The Hanging Gardens of Babylon, inspired by the massive rooftop gardens of ancient Babylon, considered one of the seven wonders of the world, is set to run at the Nam Seoul Museum of Art, one of the Seoul Museum of Art’s branches, until November 19th. The Hanging Gardens of Babylon, described as a remarkable feat of architecture and engineering, this massive rooftop garden reflects human desires toward nature and yearnings for utopia.
Participating in the exhibition are five artists: Kohui, Kim Joon, Yang Seungwon, Cho Leesop, and Hyun Nahm. Taking as their theme the symbolic meaning of the Babylon Hanging Gardens, which evokes a utopia in nature, the artists reinterpreted the contemporary landscape in their own way, creating a new ecosystem.
Kohui, through interaction with viewers, has generated sound data that exists much like living organisms, constructing a new ecosystem. Sound artist Kim Joon has collected sounds from various ecological environments worldwide and reconstructed them with elements found in the natural environment of those regions. Photographer Yang Seungwon reinterprets oriental alpine water gardens made of stone or sand, creating abstract gardens with manipulated nature images and various forms of sculpture. Sculptor and queer artist Cho Leesop reimagines psychological landscapes through sculptures depicting flowers, rocks, and animals, expressed in black or white pieces reflecting anxiety, persistent vitality, and elegance. Hyun Nahm has focused on creating artworks based on miniature landscapes, such as viewing stone and bonsai compressing the contemporary landscape into his sculptures.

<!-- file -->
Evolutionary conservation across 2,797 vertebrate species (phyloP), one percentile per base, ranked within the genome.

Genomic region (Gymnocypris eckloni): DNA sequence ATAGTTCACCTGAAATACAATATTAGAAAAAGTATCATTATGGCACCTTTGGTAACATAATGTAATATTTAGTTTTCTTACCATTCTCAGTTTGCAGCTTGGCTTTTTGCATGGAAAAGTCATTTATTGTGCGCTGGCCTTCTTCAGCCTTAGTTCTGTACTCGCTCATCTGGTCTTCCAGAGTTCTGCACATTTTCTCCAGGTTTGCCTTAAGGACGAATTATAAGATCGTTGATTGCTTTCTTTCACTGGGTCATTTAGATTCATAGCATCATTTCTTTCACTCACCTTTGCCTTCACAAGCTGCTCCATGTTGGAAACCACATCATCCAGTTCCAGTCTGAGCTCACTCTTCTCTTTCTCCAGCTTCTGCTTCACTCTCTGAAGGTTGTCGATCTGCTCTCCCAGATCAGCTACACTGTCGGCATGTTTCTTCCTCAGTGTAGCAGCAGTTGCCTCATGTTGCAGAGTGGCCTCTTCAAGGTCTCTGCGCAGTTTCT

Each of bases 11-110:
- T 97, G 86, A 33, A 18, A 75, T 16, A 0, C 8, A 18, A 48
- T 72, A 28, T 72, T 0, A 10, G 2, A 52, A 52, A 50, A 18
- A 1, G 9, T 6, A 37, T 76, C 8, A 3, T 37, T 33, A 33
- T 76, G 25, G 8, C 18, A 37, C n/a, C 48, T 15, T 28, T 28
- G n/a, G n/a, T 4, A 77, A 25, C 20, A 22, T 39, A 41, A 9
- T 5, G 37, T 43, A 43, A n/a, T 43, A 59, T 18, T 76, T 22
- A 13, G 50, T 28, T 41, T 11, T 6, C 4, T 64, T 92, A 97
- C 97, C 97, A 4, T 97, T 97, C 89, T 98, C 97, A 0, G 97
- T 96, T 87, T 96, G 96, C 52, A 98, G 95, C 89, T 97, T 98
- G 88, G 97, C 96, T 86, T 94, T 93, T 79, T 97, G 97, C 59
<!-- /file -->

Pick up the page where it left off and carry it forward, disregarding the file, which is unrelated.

Gardens represent a fusion of nature and culture, reflecting human aesthetic desires and attitudes toward nature. The Hanging Gardens of Babylon exhibition stimulates various senses such as sight, hearing, touch, and smell, presenting a new form of ecosystem through the works of these five artists.